Montane InvasionsA Historical Perspective
This winter we enjoyed exceptional numbers of Mountain Bluebirds and Cassin's Finches, a flock of Pinyon Jays drew birders to Lake Cuyamaca, and a couple of Steller's Jays made it to the coast. These events lead us to reflect on the phenomenon of montane invasionsthose irregular variations in the numbers of mountain birds wintering south of their breeding ranges. Every few years birds that feed mainly on fruit or conifer seeds like thrushes, finches, and corvids move out of their usual ranges in numbers much larger than normal. Sometimes invasions of certain species coincide, sometimes not. This ever-changing kaleidoscope of unpredictable combinations is one of the prime factors making birding an endlessly fascinating pursuit.
We learn a great deal about each species by researching its distribution and biology individually. Here, though, I'd like to look at montane invasions historically across speciesa perspective I hope will enhance our understanding of seemingly random events.
Montane invasions have undoubtedly been happening since before there were ornithologists and birders to observe and write about them. The earliest evidence I find in the history of San Diego County dates back to 1876-1877. In that winter pioneer naturalist Frank Stephens saw flocks of Pinyon Jays and Clark's Nutcrackers at Mount Laguna and collected a Red Crossbill at Campo. In the first half of the 20th century there were still few observers in the county and the record is sketchy. Nevertheless, we know that Varied Thrushes invaded in 1906-1907 and 1924-1925, and Clark's Nutcrackers staged their biggest invasion ever in the fall of 1935. Flocks of 50 to 60 were common then in the Volcan and Cuyamaca mountains. Pinyon Jays were reported from Vista at the same time.
In the past 50 years, the record is far more detailed. One of the biggest invasions, involving the Pinyon and Steller's Jays, Clark's Nutcracker, Evening Grosbeak, and even the White-headed Woodpecker took place in the winter of 1955-1956. In 1963-1964 Pine Siskins and Red-breasted Nuthatches invaded, leading to the nuthatches' establishing their isolated breeding colony on Point Loma. In 1966-1967 it was Pygmy Nuthatches and Red Crossbills. Crossbills remained through the spring of 1967 at Point Loma and attempted to nest.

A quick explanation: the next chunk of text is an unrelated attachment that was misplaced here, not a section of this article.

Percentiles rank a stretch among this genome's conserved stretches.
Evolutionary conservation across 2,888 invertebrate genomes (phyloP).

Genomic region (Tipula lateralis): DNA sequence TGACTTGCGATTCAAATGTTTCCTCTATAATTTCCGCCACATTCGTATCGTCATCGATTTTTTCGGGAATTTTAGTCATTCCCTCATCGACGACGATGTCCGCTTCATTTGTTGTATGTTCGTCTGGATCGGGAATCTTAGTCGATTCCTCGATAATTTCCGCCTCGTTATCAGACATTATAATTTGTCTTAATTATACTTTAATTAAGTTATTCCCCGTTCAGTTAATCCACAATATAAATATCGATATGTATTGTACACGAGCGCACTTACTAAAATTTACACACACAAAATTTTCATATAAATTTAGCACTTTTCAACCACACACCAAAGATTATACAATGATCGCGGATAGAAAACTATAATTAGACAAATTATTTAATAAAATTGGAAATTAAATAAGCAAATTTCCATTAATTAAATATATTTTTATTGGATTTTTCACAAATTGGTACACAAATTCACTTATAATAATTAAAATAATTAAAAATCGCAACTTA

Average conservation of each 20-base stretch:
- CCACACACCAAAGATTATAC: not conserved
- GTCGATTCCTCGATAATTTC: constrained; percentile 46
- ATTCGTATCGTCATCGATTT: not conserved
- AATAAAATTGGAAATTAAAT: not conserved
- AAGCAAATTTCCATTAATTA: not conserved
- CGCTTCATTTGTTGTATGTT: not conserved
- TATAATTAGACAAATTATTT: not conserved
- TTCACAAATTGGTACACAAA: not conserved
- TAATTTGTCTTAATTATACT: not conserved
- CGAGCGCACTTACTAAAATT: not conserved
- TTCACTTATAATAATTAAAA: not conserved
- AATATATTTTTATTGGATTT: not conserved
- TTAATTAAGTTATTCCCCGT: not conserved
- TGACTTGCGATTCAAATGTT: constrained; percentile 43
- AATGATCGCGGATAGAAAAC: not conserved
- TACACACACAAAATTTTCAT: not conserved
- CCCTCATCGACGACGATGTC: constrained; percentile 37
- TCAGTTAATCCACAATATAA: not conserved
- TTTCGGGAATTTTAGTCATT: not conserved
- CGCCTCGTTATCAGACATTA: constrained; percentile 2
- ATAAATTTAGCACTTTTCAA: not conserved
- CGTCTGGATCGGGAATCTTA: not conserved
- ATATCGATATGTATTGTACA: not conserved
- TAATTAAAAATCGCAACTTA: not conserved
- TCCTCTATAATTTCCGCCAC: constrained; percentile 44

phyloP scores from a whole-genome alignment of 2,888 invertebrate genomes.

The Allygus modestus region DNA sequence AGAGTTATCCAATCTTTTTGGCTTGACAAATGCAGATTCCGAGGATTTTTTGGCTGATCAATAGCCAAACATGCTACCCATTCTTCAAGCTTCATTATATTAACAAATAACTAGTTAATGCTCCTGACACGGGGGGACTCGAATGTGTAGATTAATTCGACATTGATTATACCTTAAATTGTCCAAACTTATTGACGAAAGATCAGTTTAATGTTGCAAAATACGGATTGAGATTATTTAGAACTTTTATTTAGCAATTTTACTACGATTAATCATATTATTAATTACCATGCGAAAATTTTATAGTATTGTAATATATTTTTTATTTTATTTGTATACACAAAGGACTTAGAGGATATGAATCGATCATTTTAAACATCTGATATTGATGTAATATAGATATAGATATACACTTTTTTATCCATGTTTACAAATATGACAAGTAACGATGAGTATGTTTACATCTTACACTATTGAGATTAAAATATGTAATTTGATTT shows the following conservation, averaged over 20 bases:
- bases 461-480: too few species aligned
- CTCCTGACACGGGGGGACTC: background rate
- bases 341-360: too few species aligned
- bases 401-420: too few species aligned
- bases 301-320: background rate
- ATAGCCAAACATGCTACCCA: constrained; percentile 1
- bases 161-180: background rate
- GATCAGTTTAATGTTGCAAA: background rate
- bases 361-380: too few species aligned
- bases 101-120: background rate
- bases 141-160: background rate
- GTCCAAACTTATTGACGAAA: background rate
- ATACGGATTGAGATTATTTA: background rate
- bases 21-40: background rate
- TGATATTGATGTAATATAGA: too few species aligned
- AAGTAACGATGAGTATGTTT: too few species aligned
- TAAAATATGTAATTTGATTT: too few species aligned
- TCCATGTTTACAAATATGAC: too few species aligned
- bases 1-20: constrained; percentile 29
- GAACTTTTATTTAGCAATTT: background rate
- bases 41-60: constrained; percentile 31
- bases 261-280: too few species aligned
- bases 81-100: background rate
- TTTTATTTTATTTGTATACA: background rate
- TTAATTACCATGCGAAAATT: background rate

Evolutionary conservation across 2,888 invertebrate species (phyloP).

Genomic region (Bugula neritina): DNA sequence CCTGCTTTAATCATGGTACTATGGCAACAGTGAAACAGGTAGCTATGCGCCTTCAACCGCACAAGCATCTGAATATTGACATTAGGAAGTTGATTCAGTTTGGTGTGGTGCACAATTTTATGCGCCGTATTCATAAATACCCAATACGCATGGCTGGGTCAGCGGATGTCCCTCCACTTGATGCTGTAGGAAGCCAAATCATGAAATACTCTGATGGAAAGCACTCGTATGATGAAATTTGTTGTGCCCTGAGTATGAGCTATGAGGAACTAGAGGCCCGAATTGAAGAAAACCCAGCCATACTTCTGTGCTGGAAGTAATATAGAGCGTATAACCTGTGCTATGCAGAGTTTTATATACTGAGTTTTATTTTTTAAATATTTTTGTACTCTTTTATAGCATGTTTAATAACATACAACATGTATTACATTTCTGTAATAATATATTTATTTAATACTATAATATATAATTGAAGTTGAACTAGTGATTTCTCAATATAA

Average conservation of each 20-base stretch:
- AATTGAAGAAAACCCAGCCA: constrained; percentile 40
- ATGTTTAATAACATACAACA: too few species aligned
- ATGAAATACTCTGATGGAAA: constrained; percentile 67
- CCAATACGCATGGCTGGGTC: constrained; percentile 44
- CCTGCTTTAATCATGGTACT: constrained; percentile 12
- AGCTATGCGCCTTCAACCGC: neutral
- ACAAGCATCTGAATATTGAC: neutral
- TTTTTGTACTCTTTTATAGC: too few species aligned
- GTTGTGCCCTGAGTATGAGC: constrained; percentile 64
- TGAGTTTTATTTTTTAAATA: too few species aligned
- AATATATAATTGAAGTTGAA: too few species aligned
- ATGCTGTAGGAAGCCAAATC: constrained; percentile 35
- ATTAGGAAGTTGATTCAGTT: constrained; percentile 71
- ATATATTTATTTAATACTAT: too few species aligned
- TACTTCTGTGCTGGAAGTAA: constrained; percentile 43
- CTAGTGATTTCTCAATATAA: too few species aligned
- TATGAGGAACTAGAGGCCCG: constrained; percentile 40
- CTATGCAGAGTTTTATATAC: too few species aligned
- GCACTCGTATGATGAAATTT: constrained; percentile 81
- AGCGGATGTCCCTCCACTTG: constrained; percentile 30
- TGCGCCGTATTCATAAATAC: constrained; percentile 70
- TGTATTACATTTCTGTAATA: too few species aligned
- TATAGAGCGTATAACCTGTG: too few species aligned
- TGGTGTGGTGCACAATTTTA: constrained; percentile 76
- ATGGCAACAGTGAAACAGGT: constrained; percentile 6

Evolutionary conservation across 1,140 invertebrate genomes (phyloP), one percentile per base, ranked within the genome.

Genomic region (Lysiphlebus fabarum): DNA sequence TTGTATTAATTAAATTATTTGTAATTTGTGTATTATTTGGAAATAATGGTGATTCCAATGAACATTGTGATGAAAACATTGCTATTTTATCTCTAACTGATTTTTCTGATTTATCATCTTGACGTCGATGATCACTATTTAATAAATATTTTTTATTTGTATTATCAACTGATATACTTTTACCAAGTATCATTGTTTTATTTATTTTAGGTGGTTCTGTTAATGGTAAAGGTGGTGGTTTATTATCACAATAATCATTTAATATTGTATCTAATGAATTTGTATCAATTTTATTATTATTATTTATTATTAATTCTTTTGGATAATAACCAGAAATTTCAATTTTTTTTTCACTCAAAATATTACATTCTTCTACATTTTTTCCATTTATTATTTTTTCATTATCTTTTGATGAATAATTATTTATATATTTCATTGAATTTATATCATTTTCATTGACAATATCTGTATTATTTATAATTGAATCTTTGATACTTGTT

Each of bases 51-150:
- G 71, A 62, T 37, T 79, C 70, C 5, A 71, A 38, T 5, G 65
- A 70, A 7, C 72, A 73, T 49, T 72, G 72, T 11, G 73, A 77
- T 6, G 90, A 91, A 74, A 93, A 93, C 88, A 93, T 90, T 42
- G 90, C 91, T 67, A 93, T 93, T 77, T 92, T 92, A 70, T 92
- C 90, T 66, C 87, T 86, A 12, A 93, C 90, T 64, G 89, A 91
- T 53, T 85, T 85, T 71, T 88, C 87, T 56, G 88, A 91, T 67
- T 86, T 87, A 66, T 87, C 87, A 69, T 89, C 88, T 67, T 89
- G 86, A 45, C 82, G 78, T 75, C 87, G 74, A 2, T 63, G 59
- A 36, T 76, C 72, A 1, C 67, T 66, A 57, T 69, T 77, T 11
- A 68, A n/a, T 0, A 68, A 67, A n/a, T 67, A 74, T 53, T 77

The invasion of 1972-1973 was another big one, with a wide variety of species participating: Clark's Nutcracker, Pygmy Nuthatch, Varied Thrush, Evening Grosbeak, and Williamson's Sapsucker. The only flock of Bohemian Waxwings ever recorded in San Diego County (up to 6 at Yaqui Well) occurred during this invasion. The winter of 1975-1976 brought us Pine Siskins, Red Crossbills, and the largest flock of Cassin's Finches ever recorded in San Diego County.
Golden-crowned Kinglets invaded in 1976-1977 and in several subsequent winters through 1985. Apparently it was these events that led to this species' establishing itself as a rare summer resident on Hot Springs and Cuyamaca mountains. Lewis' Woodpeckers occurred in the highest numbers ever recorded in 1982-1983, when over 60 were on Palomar Mountain. The winter of 1984-1985 witnessed another multispecies event, including Mountain Bluebirds, Purple Finches, and Red Crossbillsup to 25 of the last on Point Loma. Two years later Evening Grosbeaks occurred in record numbers; Ken Weaver encountered up to 40 on Palomar Mountain. In 1989-1990, Varied Thrushes invaded, as did the biggest flocks of Pinyon Jays ever reported in San Diego Countyup to 200 in the Laguna Mountains. An 11-year gap followed until the Pinyon Jay reached San Diego County again this winter.
In the 1990s, the multispecies invasion of 1994-1995 would have been remembered more if it hadn't been eclipsed by that of 1996-1997, the most spectacular since 1972. This was the year that brought three Clark's Nutcrackers to Buddy Todd Park in Oceanside and Red Crossbills and Red-breasted Nuthatches practically everywhere.
Do we see any pattern in these events? Pinyon Jays often coincide with Clark's Nutcrackers, Varied Thrushes with American Robins, Red Crossbills with Pine Siskins. But exceptions are striking. In 1992-1993 Pine Siskins but no other species invaded; the next winter, it was the Mountain Bluebird but no other species. In most cases, it is probably scarcity of food that drives these birds to wander. The food supply may fail in some regions but not others, accounting for the invasions' irregularity. The past three years of drought over much of the western United States, combined with widespread forest fires last summer, may have compelled many birds to flee their usual haunts. Will their populations crash, then rebuild slowly, until the next catastrophe triggers the next invasion? In some cases, we see the invasions as precursors to colonization and range expansion. Clearly, becoming nomads when necessary is for many species a strategy for survival.